The dog-days of summer are behind us. So too are the cushy days of serving on a corporate board.
Being a board member used to be easy; all you had to do was attend a few meetings. . . say “yea" or “nay" (in harmony), enjoy the odd charming meal, and maybe walk. . . or drive 18 holes.
And for this privilege, you were paid quite handsomely. Directors at Fortune 1000 companies reported an annual average retainer and per-meeting fee that totaled $76,707 this year, up 35% from 2004. Directors at companies with revenue in excess of $20 billion made an average $115,375, a 43% increase.
But the lazy days of being a corporate director may be ancient history. Tough rules enacted in the wake of Enron and WorldCom mean that corporate directors put in more time and bear more responsibility.
But ultimately, that's for the better, say corporate-governance experts. Board members who are engaged, active and willing to question management do corporations far more good than those who blindly rubber-stamp the CEO's agenda.
"Five years ago, you wanted the minutes to say that everybody was in unison, " said one business ethics professional. He noted that corporate lawyers use to remind board members that a unified front looks more appealing to Wall Street. Who can say “no" to that?
While corporate-governance experts maintain it's vital for directors to debate and ask probing questions, they state that repeating any of that outside the boardroom is a no-no. After-all, a divided front could hurt a company's share price. . . or at the very least, its reputation.
And that became very clear recently when it was announced that Hewlett-Packard was under investigation for spying on directors, and journalists.
In January-February 2005, the H-P board of directors held several meetings and retreats. The subject was the company's high profile CEO Carly Fiorina and her refusal to delegate, her reluctance to hire a Chief Operating Officer. . . and H-P's stock price; flat over the four years of Fiorina's residency.
During and following all of this, several accurate accounts appeared in the press. The H-P board chair, Patricia Dunn set out to find the leaks to the press. Investigators hired by the company to uncover news leaks assumed false identities to obtain directors’ and journalists’ phone records. Unfortunately, that's a felony.
It has also been reported that detectives tried to plant software on at least one journalist's computer that would enable messages to be traced, and also followed directors and possibly a journalist in an attempt to identify the leak on the board.
Eventually they did find the leaks, or most of them, which had come about when a long time director had lunch with a Wall Street Journal reporter.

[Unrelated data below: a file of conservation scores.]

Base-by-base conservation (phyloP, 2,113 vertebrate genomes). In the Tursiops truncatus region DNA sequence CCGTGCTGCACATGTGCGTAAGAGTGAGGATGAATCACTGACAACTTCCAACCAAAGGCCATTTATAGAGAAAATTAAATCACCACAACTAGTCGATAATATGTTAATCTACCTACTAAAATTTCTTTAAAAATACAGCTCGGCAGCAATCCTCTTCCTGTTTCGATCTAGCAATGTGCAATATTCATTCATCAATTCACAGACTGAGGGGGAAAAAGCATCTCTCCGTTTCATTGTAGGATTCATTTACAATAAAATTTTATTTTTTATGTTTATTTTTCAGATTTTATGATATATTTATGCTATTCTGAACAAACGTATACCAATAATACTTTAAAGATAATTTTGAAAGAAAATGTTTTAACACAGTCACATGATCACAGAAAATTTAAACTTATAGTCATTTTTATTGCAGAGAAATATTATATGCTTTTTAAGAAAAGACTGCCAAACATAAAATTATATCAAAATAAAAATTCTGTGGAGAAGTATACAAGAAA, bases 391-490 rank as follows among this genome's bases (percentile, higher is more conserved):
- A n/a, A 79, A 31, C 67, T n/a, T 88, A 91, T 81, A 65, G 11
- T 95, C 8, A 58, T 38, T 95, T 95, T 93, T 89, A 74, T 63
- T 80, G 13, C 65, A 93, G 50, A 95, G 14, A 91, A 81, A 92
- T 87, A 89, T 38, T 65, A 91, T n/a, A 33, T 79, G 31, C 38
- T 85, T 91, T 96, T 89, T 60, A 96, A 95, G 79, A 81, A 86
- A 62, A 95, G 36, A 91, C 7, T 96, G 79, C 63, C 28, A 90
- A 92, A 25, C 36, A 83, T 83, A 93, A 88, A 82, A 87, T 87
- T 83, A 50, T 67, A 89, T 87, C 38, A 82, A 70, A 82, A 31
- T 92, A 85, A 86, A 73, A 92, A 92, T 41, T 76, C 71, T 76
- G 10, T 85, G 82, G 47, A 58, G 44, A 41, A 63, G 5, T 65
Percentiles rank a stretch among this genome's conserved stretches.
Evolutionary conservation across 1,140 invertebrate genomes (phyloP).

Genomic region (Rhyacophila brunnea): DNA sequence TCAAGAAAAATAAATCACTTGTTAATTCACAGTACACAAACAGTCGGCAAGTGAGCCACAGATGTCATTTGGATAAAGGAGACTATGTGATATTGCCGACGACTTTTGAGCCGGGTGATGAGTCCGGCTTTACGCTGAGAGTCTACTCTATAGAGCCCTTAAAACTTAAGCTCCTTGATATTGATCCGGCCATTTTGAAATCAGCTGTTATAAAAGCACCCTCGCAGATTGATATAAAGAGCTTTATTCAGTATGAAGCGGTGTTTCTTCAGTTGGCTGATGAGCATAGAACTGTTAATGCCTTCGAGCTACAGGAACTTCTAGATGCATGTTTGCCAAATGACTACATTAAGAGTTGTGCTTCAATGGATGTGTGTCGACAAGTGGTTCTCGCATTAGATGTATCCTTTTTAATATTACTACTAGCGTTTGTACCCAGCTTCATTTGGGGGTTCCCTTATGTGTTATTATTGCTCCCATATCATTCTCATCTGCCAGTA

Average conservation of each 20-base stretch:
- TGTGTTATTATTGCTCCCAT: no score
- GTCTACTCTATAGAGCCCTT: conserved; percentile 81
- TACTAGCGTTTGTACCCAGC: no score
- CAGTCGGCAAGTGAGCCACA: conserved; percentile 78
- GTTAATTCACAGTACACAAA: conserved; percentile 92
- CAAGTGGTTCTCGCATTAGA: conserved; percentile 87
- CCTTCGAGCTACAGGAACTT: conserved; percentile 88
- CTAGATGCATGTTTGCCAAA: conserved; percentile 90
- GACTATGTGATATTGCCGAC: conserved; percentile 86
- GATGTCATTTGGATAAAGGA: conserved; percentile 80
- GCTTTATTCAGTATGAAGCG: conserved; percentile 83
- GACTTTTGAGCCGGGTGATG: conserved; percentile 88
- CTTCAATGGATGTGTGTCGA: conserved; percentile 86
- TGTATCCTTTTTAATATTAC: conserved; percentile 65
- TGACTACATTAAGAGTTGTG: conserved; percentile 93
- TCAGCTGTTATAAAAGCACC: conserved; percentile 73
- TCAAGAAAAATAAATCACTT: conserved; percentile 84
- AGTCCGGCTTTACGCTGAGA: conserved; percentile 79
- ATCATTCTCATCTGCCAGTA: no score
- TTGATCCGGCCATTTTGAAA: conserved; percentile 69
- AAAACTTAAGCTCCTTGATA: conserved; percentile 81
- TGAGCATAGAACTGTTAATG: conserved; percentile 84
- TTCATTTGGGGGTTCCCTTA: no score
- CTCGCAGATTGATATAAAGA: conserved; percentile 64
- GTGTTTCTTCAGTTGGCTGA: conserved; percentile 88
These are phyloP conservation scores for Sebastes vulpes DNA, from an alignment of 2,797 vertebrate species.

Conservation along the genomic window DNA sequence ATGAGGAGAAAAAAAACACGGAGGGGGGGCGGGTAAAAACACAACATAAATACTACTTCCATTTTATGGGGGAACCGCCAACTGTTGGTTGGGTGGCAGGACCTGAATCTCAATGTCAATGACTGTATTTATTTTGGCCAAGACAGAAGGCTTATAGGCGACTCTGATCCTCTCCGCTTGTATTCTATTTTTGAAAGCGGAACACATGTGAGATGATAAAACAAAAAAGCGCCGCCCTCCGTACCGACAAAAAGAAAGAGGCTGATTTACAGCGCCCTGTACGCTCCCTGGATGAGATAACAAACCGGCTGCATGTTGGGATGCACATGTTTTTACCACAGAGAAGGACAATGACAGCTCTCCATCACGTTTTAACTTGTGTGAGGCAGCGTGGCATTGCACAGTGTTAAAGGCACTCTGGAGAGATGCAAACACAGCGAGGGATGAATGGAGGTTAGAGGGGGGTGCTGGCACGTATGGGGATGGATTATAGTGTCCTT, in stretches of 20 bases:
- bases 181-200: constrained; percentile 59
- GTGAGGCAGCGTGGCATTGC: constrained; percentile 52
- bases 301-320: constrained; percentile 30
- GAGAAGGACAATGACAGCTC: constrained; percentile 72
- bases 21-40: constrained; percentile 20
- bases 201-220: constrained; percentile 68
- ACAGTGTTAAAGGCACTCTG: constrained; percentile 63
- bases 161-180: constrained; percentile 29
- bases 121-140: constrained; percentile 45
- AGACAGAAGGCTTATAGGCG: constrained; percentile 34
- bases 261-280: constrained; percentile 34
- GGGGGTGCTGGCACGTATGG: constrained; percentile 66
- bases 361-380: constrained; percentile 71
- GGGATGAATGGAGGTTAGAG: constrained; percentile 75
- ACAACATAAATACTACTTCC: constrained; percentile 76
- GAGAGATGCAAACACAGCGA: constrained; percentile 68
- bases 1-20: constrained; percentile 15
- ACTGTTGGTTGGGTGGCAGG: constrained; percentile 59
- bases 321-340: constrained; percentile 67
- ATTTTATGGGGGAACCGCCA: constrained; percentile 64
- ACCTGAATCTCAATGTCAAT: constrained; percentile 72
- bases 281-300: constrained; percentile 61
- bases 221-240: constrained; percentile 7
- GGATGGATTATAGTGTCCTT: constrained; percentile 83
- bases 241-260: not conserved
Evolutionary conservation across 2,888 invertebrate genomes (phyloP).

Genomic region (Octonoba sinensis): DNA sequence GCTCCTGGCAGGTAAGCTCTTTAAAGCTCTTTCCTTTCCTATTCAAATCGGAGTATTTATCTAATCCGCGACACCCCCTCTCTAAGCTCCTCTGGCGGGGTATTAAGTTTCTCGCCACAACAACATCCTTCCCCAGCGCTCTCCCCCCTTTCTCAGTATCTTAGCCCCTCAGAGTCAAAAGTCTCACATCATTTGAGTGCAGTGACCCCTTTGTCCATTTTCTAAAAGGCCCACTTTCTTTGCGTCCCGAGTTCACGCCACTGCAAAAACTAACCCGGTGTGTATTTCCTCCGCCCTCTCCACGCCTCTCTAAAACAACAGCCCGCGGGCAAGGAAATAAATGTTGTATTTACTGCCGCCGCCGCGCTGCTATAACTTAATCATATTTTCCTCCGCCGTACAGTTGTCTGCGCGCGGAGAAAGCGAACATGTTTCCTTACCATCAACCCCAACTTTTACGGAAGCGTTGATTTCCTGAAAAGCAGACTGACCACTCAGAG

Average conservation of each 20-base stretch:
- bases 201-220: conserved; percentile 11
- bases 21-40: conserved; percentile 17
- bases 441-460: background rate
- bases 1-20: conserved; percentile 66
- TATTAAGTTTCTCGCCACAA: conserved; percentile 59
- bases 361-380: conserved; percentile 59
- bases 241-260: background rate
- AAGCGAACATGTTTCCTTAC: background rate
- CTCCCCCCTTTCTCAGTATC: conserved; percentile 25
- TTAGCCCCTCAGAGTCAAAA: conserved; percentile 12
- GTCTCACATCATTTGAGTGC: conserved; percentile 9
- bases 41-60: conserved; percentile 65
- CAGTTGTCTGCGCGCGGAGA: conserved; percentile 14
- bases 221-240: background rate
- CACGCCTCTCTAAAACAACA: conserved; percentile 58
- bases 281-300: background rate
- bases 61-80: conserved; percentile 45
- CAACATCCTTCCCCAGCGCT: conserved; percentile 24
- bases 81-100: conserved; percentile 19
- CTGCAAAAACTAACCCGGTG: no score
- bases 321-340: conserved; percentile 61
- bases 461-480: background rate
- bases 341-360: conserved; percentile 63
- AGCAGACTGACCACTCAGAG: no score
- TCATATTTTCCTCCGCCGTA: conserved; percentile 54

It should be noted that neither board of director deliberations nor board minutes are confidential. Sure it's illegal to trade on information or tipping others to do so. But it's not illegal to communicate that information to people who will do neither.
Also, directors are not agents of the corporation. As such they do not have the power to “do" anything. . . let alone initiate corporate action.
The revelations at H-P have provided a rare glimpse of boardroom turmoil – resulting in Ms. Dunn's agreement to step down as chairwoman in January, and two resignations from the board. Not the sort of publicity the bastion of Silicon Valley was hoping for.
And not the kind of press that is going to make experienced business people line up to become board members.
Even though the likelihood of personal liability for directors is remote, lawsuits are (I'm guessing) unpleasant.
But how does all of this affect penny stocks? I think these recent actions will have a material impact on both the big old boring blue chips and the more aggressive, riskier and fun, penny stocks.
A more responsible board of directors ensures corporate transparency and accountability. And accountability means you should be able to trust that your favorite penny stock is heading in the right direction.
In a world replete with corporate scandals and corruption a penny stock with more credence and respectability is indeed. . . a good thing.
So, while some big blue chips may fear a divided board room or want to hide dissention in their ranks. . . when it comes to choosing a penny stock, I want to know that my board of directors is looking out for the shareholders. Even if that means they have to do more work. . . and less play.
A seasoned investor with a keen interest in international business and current affairs, John Whitefoot has been working alongside Peter Leeds for the last several years. With over ten years experience in the investing community, Whitefoot is devoted to uncovering the news, trends and ideas that shape penny stocks on a daily basis.